Top Articles


Hair transplantation has a long history of use with many recent advancements. The old style hair transplant of a plug has long given way to single follicular transplants which look more natural and have better survival rates. Rather than strip grafts, harvest techniques include follicular extraction methods. These advancements have allowed hair transplants to be applied in many new and imaginative ways. While once used exclusively in the scalp, new applications have included smaller areas like the eyebrows.

One of the newest and more unique areas in hair transplantation is that of the moustache. A recent report from CNN discussed the moustache implant which appears quite popular in the Middle East. Cultural and fashion trends in the Middle East make thick moustaches prized as upper lip adornments as they reflect enhanced masculinity, maturity and dignity. While thick and dark haired facial hair is the norm amongst Middle Eastern men, apparently not all can grow a moustache that meets the highest standards…thicker and fuller is better.

Hair transplants are now being increasingly done to the  moustache to achieve this more hirsutic lip look. Using follicular unit extraction techniques, hair follicles are transplanted into the moustache area in an individual fashion to create more dense hair growth. It is important to get the proper hair angulation, slightly downward, to make sure the new hairs grow in the right direction. Using slightly less hairs than for the eyebrows, increased density can be achieved with as little 100 to 150 transplants. The procedure is performed under a local anesthetic.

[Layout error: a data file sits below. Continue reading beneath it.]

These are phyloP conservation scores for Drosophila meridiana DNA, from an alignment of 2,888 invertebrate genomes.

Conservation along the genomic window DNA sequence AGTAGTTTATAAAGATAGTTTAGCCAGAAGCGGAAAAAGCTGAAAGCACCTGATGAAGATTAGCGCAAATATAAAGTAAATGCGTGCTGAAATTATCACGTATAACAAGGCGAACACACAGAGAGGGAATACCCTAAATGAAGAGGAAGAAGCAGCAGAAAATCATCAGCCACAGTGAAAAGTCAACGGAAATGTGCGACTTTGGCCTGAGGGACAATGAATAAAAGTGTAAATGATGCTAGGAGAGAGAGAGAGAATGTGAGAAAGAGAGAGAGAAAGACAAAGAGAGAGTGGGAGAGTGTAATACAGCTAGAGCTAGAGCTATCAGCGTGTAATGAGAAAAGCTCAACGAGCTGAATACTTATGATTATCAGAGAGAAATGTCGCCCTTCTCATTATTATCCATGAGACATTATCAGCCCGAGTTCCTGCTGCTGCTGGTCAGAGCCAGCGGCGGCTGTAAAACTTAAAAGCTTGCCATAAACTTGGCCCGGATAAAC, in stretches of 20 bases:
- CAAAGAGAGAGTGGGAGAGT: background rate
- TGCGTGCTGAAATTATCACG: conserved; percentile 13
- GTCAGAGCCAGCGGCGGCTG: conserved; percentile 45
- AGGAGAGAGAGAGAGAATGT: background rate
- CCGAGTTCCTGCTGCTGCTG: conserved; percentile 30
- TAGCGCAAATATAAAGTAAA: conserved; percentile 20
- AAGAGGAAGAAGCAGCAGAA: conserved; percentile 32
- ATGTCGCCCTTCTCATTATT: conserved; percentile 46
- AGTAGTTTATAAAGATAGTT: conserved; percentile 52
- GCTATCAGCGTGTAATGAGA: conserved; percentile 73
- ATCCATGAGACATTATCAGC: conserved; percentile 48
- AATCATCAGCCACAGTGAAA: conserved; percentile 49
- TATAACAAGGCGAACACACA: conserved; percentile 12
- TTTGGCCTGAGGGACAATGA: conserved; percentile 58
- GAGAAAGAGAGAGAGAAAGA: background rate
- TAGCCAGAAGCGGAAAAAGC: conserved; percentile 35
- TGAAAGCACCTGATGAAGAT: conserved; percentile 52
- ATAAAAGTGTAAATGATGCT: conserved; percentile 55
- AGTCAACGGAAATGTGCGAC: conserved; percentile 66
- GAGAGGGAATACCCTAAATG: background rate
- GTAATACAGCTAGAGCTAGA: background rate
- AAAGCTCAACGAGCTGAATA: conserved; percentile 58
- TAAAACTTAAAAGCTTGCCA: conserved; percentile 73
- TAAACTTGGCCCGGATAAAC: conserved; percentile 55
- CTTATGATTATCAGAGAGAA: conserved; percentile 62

Recovery from moustache implants is very quick. Showering and washing hair can be done the next day and will not affect the harvest site. The moustache area, not that it is frequently shaved anyway, should not be shaved for several weeks. It will take up to six months to have the new hairs grow to good moustache length.

While moustache hair transplants seem like quite an oddity in the West, it is reflective of a very different culture in the Middle East. Facial hair and moustaches have a long history in the Arab world, dating back thousands of years. I have seen few if any Arab leaders without them. Clearly their presence is more than just a happenstance, it is a strong male statement that casts an image of enhanced virility and power…very much like the strong jawline does for the Western male.

Dr. Barry Eppley

Indianapolis, Indiana

Top Articles